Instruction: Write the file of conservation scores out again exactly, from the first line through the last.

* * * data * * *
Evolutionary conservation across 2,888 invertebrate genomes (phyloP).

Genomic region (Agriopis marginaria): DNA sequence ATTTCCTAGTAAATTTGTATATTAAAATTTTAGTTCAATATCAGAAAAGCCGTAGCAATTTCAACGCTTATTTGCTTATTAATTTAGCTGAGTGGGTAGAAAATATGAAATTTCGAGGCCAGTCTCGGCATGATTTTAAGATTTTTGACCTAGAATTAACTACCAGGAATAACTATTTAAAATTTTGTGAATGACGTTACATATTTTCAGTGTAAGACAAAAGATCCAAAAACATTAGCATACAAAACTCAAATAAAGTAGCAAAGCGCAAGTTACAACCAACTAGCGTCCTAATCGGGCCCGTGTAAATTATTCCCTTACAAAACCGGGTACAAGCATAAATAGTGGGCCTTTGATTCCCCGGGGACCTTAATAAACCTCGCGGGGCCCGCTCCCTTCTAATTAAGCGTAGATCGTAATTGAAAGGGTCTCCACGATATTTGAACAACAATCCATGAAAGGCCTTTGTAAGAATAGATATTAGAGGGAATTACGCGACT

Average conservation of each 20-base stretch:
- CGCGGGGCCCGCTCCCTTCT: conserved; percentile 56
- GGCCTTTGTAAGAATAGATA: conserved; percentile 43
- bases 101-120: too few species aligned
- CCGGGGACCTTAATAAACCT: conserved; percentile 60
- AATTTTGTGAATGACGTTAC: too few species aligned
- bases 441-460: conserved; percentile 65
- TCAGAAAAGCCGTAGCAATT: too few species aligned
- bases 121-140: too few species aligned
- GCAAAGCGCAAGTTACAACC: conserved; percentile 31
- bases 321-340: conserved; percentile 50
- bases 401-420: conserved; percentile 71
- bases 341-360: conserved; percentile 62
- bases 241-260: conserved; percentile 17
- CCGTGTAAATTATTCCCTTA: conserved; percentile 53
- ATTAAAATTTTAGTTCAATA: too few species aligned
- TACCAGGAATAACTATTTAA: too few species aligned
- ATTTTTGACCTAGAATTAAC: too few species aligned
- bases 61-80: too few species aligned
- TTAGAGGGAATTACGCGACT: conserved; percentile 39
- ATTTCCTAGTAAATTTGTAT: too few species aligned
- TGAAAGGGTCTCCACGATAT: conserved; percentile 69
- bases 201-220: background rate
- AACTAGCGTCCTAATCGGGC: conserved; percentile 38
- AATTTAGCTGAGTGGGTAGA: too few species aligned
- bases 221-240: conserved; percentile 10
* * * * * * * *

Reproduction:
Evolutionary conservation across 2,888 invertebrate genomes (phyloP).

Genomic region (Agriopis marginaria): DNA sequence ATTTCCTAGTAAATTTGTATATTAAAATTTTAGTTCAATATCAGAAAAGCCGTAGCAATTTCAACGCTTATTTGCTTATTAATTTAGCTGAGTGGGTAGAAAATATGAAATTTCGAGGCCAGTCTCGGCATGATTTTAAGATTTTTGACCTAGAATTAACTACCAGGAATAACTATTTAAAATTTTGTGAATGACGTTACATATTTTCAGTGTAAGACAAAAGATCCAAAAACATTAGCATACAAAACTCAAATAAAGTAGCAAAGCGCAAGTTACAACCAACTAGCGTCCTAATCGGGCCCGTGTAAATTATTCCCTTACAAAACCGGGTACAAGCATAAATAGTGGGCCTTTGATTCCCCGGGGACCTTAATAAACCTCGCGGGGCCCGCTCCCTTCTAATTAAGCGTAGATCGTAATTGAAAGGGTCTCCACGATATTTGAACAACAATCCATGAAAGGCCTTTGTAAGAATAGATATTAGAGGGAATTACGCGACT

Average conservation of each 20-base stretch:
- CGCGGGGCCCGCTCCCTTCT: conserved; percentile 56
- GGCCTTTGTAAGAATAGATA: conserved; percentile 43
- bases 101-120: too few species aligned
- CCGGGGACCTTAATAAACCT: conserved; percentile 60
- AATTTTGTGAATGACGTTAC: too few species aligned
- bases 441-460: conserved; percentile 65
- TCAGAAAAGCCGTAGCAATT: too few species aligned
- bases 121-140: too few species aligned
- GCAAAGCGCAAGTTACAACC: conserved; percentile 31
- bases 321-340: conserved; percentile 50
- bases 401-420: conserved; percentile 71
- bases 341-360: conserved; percentile 62
- bases 241-260: conserved; percentile 17
- CCGTGTAAATTATTCCCTTA: conserved; percentile 53
- ATTAAAATTTTAGTTCAATA: too few species aligned
- TACCAGGAATAACTATTTAA: too few species aligned
- ATTTTTGACCTAGAATTAAC: too few species aligned
- bases 61-80: too few species aligned
- TTAGAGGGAATTACGCGACT: conserved; percentile 39
- ATTTCCTAGTAAATTTGTAT: too few species aligned
- TGAAAGGGTCTCCACGATAT: conserved; percentile 69
- bases 201-220: background rate
- AACTAGCGTCCTAATCGGGC: conserved; percentile 38
- AATTTAGCTGAGTGGGTAGA: too few species aligned
- bases 221-240: conserved; percentile 10